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Stocks shrug off weaker housing data

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After a modestly lower open for the major indexes, stocks look to have shrugged off this morning's weaker than expected housing starts data, which many felt may have been a short-term aberration due to colder than expected weather in October.

Technology stocks are back on the hot burner with the Semiconductor Index (SOX.X) 326.90 +4.65% and Fiber Optic (FOP.X) 46.65 +5% leading technology gains.

In a morning call, Soundview gave a boost to the semiconductor equipment stocks saying the firm believes there is more evidence building that the first quarter of 2003 could be the turning point for renewed order growth for the semiconductor equipment industry. That call has given a boost to semi-equipment giant Applied Materials (NASDAQ:AMAT) $15.88 +5.41% along with other players KLA-Tencor (NASDAQ:KLAC) $38.51 +4.67% and Novellus (NASDAQ:NVLS) $33.35 +4.67%. "Smaller" cap names mentioned in Soundview's list of "favorites" have Rudolph Technologies (NASDAQ:RTEC) $17.30 +4.97%, Teradyne (NYSE:TER) $13.51 +6.79% and Lam Research (NASDAQ:LRCX) $13.64 +5.57% also showing gains.

Despite the weaker housing starts numbers, the Dow Jones US Home Construction Index (DJUSHB) 293 -0.18%, has battled back from an earlier 5-point, or -1.8% decline, with both 21-day SMA and 50- day SMA providing near-term resistance at 304. Sector bulls are looking for support near 280.

Shares of Syncor International (NASDAQ:SCOR) $23.12 -5.28%, which has been profiled as bearish from the $20 level are pulling back from a recent rally high near $26 after reporting last night that a special committee did find that questionable payments had been made over a substantial period of time to customers in Taiwan.

Over the past five years, payments to state-owned facilities and certain of their employees appear to have totaled an estimated $500,000. The committee has also found questionable payments and other transactions at Syncor operations in at least six other countries. Syncor disclosed that the special committee also is investigating certain limited aspects of Syncor's domestic U.S. operations. At this time, Syncor is in advanced discussions with the SEC staff concerning resolution of the potential claims that the SEC may have against Syncor regarding the matters that are the subject of the investigation.

The alleged wrongdoings were first discovered by Cardinal Health (NYSE:CAH) $65.35 +1%, under due diligence investigation after CAH had announced its intentions to acquire SCOR. Certain provisions in the acquisition agreement now become suspect to the merger going through, however Prudential still places a 50-75% odds that CAH will complete the acquisition of SCOR, though the firm believes the wildcard of the deal falling through with the investigation into SCOR's U.S. operations.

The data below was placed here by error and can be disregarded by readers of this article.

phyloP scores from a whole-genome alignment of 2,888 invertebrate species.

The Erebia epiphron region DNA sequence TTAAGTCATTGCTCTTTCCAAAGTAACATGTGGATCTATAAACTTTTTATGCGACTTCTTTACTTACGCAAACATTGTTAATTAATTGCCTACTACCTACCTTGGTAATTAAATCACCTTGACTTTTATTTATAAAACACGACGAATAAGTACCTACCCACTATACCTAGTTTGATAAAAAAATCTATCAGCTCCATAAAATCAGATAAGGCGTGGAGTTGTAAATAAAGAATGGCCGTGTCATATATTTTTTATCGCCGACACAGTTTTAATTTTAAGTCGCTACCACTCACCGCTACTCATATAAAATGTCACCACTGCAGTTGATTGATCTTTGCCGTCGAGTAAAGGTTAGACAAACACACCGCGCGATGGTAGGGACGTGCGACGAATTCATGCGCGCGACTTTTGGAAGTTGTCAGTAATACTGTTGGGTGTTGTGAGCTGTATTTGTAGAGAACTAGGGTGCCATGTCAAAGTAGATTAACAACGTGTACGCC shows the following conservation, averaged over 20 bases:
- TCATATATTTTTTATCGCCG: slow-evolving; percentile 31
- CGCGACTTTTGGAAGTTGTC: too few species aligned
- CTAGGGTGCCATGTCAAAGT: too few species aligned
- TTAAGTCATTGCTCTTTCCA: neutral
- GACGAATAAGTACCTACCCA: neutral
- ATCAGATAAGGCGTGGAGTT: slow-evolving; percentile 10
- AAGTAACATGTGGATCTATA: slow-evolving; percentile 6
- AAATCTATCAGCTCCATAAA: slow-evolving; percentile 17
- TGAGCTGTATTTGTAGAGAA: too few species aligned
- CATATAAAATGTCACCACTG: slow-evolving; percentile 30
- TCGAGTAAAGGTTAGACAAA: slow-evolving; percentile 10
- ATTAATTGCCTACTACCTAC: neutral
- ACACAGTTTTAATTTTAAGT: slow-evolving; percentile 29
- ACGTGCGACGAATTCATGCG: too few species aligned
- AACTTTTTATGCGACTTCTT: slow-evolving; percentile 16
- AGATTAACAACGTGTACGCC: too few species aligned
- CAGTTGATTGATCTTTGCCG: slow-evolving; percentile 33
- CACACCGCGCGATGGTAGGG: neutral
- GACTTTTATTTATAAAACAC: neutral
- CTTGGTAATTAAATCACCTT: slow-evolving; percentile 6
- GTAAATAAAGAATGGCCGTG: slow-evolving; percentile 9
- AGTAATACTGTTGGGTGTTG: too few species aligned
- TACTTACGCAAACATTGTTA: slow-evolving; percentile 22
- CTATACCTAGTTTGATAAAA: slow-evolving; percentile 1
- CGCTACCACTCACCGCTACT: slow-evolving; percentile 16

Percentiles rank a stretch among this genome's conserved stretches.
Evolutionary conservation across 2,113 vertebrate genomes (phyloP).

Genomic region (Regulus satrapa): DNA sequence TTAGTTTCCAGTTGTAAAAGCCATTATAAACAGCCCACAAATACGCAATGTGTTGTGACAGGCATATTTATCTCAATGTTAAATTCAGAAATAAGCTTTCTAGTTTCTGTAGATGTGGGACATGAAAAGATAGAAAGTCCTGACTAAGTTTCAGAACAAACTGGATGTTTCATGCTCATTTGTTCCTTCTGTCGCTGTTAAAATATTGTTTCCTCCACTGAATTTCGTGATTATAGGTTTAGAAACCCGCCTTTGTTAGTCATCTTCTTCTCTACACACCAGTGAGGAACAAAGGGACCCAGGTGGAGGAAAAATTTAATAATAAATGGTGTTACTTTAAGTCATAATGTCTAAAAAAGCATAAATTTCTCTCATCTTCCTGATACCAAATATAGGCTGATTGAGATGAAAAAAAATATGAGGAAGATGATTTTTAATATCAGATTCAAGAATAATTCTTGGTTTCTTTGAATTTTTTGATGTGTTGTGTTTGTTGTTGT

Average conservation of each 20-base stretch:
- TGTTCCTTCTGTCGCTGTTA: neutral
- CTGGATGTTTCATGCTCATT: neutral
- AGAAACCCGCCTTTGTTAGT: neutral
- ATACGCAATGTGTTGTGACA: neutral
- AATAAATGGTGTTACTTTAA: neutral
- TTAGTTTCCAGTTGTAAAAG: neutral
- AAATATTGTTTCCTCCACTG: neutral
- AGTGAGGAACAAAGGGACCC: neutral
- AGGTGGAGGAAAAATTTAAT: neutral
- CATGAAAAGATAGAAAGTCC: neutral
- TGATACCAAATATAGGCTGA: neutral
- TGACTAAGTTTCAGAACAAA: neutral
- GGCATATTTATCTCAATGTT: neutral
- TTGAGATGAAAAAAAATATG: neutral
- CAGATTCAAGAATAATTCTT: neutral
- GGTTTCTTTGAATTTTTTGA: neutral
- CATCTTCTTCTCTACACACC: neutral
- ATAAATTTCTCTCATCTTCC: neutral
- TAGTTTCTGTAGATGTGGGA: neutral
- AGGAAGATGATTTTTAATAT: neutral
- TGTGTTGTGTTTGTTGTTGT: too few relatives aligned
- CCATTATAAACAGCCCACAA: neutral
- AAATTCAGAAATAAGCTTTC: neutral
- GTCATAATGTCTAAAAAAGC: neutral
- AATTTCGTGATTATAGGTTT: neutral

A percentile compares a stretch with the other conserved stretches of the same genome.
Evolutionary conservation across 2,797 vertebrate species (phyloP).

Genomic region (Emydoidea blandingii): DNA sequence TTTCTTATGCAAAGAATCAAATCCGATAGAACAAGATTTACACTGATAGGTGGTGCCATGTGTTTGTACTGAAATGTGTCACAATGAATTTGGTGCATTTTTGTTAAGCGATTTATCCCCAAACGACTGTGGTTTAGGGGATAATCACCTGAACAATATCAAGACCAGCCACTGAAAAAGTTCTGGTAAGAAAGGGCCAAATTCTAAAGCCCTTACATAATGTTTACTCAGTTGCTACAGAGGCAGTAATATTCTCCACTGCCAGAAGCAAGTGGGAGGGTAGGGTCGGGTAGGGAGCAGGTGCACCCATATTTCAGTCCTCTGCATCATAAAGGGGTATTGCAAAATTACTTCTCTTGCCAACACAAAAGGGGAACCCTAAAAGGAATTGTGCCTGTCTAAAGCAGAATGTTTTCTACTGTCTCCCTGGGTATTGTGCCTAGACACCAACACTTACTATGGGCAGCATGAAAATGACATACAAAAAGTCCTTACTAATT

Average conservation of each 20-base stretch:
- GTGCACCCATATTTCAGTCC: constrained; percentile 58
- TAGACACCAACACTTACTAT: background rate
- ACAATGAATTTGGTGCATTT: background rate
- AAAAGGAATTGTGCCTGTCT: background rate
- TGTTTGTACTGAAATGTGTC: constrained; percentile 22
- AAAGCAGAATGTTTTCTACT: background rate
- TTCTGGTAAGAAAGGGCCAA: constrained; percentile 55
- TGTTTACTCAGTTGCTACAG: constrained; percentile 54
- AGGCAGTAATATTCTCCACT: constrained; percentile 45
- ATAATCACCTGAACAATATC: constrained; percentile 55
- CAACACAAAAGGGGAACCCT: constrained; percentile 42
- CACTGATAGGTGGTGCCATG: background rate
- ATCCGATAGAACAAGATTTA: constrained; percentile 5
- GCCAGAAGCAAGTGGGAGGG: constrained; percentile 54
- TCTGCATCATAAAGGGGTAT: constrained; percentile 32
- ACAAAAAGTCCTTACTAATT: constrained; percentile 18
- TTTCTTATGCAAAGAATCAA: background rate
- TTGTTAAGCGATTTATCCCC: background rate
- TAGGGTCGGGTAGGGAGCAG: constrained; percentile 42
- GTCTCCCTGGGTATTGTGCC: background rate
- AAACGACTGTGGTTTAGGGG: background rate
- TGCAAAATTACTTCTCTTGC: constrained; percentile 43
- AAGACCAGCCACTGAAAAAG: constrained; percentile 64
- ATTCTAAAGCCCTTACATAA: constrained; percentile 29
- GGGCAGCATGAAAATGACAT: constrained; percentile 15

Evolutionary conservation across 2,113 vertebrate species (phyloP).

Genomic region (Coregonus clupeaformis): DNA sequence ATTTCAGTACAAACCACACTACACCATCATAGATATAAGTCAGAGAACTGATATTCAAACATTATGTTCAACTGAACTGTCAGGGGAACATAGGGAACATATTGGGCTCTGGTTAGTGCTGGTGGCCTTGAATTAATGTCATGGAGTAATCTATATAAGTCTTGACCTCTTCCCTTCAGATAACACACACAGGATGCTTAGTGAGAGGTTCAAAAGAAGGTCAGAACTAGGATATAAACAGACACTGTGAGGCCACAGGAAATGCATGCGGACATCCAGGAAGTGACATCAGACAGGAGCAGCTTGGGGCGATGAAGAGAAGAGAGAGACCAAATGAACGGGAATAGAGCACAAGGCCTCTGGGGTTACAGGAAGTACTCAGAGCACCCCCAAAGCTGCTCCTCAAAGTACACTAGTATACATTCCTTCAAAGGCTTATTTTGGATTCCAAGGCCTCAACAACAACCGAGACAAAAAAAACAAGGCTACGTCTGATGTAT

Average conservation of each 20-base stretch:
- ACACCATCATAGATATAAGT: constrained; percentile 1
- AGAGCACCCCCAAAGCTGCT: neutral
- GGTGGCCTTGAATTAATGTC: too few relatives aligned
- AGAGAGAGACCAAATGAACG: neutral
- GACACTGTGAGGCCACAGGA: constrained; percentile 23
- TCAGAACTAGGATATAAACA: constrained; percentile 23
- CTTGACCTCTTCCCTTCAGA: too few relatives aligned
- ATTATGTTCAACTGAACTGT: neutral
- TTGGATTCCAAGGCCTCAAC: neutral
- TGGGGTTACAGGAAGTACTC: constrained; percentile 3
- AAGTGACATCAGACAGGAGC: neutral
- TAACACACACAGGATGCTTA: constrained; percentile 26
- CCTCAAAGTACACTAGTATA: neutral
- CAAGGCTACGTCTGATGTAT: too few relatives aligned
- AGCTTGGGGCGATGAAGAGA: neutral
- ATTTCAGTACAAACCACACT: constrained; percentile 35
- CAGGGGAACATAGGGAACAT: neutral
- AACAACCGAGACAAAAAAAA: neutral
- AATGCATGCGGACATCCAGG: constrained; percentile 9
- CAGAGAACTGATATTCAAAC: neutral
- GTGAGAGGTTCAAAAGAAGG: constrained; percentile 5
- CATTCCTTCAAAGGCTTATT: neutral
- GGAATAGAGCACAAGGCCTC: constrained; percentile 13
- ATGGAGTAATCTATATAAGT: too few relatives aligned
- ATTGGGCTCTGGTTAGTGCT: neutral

Syncor also said it had accrued $2.5 million for estimated potential fines and other penalties, but said it could not assure that the reserve would be enough to pay penalties actually imposed by the SEC, the DOJ (Department of Justice) or any other government authorities.

In a separate statement release Tuesday evening, Syncor reported a third-quarter loss of $28.5 million, or $1.04 per share, compared with a profit of $7.8 million, or 29 cents per share a year ago.

Before a $31.3 million after-tax asset impairment charge for its Comprehensive Medical Imaging unit, which is up for sale, Syncor recorded a profit of $11.6 million for the quarter.

Net sales from continuing operations rose to $192.2 million from $149.8 million.

It has been my (Jeff Bailey) observations that when company's agree to acquisition, it is often times the view of the acquired company that competitive threats often give reason for a that company to merge with a larger partner and look to combine synergies. The MARKET often times understands this, but should the deals fall through, then investors can turn bearish on the company that was to be acquired, as concerns about those competitive threats then weigh on the shares.

In last night's market monitor, I suggested that those traders still holding previously profile puts, continue to hold those puts. Stops could be placed on underlying positions just above current trading at $27.00, which would be a triple-top buy signal. With the bearish vertical count of $4.00, I do think the potential for the merger to fall through, along with potentially severe fines, could leave SCOR, which is currently unprofitable at the bottom line, vulnerable to lower prices. I will disclose that I currently hold a bearish position in SCOR in the January $20 puts.

Jeff Bailey

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